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Alert: NQDC Impacts of 2019 IRS Qualified Retirement Plan Limits (Nov. 2, 2018)

Like squirrels allocating their fall acorns, in November and December many NQDC plan participants must choose how much of next year’s salary to defer. Influencing this decision about nonqualified plans are the IRS contribution and benefit limits that apply to qualified retirement plans. Yesterday the IRS set these limits for 2019.

Importantly, the contribution limits of qualified plans form the major reason for the existence of nonqualified plans: to allow executives and key employees to save additional amounts for retirement with an elective nonqualified plan or an excess 401(k) plan. (See also our FAQ on the top NQDC-related year-end-planning issues, including the impacts of the tax reform that took effect in 2018.)

What The IRS Announced

The contribution limits for qualified plans are provided under Section 415 of the Internal Revenue Code, and every autumn the IRS announces figures for the following year. The limits are adjusted annually for inflation. While there are slight increases in some limits for 2019, in others the 2018 figures continue.

What this means: The changes in limits from 2018 to 2019 are slight. If you have already maxed out your qualified plan contributions for 2018, you will probably do the same in 2019, so you will need to rely on NQDC plans to defer any salary and bonus increases you expect in 2019.

The table below presents the qualified plan limits for 2018 and for 2019 (increases marked in red). See also the IRS release announcing the 2019 figures.

Qualified Plan Contributions: Annual Limits That Affect NQDC Plans

Contribution type/limit 2018 2019
Compensation in qualified deferral and match calculation $275,000 $280,000
Elective compensation deferrals $18,500 $19,000
Catchup contributions age 50+  $6,000 $6,000
Total defined contribution limits (employee + employer) $55,000 + catchup contribution $56,000 + catchup contribution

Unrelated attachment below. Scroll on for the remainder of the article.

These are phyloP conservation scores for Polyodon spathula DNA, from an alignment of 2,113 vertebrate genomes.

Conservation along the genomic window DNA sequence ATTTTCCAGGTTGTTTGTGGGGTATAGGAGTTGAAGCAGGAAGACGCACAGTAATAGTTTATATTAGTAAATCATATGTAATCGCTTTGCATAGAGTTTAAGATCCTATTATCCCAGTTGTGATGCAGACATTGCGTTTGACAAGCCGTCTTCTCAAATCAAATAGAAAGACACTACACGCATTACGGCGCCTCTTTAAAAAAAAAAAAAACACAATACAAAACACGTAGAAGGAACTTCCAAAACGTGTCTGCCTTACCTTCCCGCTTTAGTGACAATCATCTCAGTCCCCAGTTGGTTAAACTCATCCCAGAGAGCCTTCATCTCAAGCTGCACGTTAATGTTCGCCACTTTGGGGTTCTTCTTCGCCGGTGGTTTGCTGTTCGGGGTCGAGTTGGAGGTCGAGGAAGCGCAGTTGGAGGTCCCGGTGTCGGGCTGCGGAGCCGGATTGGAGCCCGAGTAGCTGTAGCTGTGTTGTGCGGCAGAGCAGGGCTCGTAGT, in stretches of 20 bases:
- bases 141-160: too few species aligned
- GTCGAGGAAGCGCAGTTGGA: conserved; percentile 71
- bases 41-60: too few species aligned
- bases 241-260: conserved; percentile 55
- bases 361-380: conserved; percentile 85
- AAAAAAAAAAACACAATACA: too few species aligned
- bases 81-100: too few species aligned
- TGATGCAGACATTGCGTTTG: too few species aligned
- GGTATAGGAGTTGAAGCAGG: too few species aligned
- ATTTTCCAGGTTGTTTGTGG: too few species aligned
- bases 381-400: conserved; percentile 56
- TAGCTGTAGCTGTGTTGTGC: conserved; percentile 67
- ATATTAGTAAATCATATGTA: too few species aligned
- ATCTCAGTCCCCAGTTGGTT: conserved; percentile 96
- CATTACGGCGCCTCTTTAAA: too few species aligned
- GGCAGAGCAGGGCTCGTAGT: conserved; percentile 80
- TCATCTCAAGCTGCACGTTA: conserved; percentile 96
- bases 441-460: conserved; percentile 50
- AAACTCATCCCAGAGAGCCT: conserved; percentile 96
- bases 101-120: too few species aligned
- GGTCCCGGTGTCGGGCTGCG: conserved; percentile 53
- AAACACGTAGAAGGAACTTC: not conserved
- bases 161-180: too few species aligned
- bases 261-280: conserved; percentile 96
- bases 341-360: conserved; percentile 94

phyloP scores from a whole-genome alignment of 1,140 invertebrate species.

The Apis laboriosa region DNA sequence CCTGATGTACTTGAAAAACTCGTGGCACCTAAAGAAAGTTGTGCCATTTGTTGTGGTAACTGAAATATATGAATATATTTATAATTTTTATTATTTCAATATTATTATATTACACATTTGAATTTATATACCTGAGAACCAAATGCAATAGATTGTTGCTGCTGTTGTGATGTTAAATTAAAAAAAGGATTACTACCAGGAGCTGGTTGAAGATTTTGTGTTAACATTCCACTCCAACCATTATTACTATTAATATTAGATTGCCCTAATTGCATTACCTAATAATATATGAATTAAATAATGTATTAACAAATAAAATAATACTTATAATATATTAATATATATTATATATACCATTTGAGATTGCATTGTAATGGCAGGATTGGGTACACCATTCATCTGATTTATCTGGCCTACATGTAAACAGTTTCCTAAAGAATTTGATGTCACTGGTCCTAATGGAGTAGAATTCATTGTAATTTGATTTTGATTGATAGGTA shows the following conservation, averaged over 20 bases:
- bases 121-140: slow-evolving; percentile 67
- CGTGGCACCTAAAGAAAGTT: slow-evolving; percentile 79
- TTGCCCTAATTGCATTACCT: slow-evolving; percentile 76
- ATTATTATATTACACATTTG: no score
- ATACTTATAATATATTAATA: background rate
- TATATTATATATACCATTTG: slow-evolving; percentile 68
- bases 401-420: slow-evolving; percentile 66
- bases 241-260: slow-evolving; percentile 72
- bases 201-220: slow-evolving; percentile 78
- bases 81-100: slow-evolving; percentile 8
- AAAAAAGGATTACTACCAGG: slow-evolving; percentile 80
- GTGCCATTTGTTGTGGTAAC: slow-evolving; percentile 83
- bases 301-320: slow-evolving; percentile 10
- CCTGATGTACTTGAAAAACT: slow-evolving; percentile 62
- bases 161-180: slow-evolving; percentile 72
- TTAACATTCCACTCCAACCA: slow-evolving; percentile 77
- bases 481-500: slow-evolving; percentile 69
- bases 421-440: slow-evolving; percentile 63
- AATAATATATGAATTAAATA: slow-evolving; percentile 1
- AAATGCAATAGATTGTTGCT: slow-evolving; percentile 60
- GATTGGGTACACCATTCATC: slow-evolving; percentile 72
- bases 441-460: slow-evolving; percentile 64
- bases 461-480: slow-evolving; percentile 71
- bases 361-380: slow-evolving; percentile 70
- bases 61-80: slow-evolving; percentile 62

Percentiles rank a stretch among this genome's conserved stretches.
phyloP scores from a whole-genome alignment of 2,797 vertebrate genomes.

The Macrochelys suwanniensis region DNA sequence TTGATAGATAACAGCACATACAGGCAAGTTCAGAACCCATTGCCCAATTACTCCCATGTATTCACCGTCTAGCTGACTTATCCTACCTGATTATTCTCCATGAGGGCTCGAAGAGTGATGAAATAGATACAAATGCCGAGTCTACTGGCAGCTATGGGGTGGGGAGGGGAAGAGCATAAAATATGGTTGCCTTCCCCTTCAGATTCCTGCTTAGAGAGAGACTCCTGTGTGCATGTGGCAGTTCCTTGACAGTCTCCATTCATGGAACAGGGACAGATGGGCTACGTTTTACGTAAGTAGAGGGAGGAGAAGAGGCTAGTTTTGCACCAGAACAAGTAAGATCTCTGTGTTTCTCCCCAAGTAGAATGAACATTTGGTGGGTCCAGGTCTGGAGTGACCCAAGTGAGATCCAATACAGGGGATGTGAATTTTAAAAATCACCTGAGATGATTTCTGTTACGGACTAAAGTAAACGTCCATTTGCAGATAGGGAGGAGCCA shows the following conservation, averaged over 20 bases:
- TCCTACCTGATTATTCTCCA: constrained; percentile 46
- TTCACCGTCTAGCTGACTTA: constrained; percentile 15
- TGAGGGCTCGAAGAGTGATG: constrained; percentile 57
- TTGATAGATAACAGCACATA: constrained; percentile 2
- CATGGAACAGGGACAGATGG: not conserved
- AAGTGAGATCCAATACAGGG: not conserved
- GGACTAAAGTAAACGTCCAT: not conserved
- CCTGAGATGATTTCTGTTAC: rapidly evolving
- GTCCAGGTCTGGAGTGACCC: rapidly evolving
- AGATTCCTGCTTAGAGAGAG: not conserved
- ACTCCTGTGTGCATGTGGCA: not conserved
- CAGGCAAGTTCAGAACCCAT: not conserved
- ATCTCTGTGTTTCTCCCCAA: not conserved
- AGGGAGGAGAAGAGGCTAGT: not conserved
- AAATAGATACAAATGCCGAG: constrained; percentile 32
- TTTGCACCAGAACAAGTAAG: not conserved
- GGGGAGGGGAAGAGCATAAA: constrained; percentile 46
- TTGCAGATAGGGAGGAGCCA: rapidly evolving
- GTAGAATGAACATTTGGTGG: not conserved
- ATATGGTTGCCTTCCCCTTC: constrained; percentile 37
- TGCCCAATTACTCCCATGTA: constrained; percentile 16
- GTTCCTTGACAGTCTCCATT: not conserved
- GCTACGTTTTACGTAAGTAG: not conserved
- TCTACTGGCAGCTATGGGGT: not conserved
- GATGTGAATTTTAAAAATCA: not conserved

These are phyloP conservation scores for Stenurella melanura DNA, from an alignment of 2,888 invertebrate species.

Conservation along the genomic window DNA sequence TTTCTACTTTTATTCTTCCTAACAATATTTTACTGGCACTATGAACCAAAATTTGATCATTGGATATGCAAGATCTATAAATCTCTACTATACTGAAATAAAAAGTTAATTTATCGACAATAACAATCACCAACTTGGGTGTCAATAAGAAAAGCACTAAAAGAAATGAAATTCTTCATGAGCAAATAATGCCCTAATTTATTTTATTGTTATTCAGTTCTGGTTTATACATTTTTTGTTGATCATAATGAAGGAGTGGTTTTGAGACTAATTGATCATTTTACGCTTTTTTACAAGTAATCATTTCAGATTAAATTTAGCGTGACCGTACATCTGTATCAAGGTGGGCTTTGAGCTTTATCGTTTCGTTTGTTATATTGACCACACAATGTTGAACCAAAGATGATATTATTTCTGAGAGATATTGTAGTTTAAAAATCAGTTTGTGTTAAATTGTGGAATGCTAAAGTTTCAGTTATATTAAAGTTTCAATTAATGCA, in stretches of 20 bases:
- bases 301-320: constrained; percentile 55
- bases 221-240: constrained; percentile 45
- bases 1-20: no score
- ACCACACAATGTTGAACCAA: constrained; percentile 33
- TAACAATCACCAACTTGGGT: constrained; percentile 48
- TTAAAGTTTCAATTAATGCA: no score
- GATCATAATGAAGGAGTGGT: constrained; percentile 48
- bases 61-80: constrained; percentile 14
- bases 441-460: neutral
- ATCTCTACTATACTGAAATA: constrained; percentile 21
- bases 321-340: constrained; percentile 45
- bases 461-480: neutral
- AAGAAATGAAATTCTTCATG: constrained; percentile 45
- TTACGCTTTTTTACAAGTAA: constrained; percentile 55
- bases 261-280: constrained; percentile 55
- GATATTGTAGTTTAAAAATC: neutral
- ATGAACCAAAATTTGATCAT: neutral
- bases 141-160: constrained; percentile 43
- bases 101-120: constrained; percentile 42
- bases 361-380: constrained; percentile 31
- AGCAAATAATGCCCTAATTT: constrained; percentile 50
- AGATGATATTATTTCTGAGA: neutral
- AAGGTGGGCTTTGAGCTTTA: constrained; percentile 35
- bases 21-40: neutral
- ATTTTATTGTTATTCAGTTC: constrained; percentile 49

Defined benefit plan payout limits $220,000 $225,000
Income threshold for key employees in top-heavy plans and six-month payout delay on separation $175,000 $180,000
Income threshold for highly compensated employees in nondiscrimination testing $120,000 $125,000

Set by the Social Security Administration, the Social Security wage cap will rise in 2019 to $132,900, a slight increase from $128,400 in 2018. With the 6.2% rate of Social Security tax, the maximum possible Social Security withholding is $7,979.40 in 2018 and will rise to $8,239.80 in 2019. Social Security tax (up to the yearly limit) and Medicare tax (uncapped) are withheld at the time of deferral, as shown by an FAQ at myNQDC with an annotated diagram of Form W-2 showing where these amounts are included.

For a table comparing the features of 401(k) plans and NQDC plans, and their relative advantages and disadvantages, see an FAQ at myNQDC.

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Concerned about the security of your NQDC contributions? Because payouts are not guaranteed (subject to general unsecured creditors), it is important to protect large balances against the risk of bankruptcy or insolvency. The IRS allows participants to protect their retirement savings. Learn about the Deferred Compensation Protection Trust. While myNQDC is not endorsing any product or approach, you may want to explore it to determine whether the trust is a good fit for your financial needs and concerns.

The Editorial Team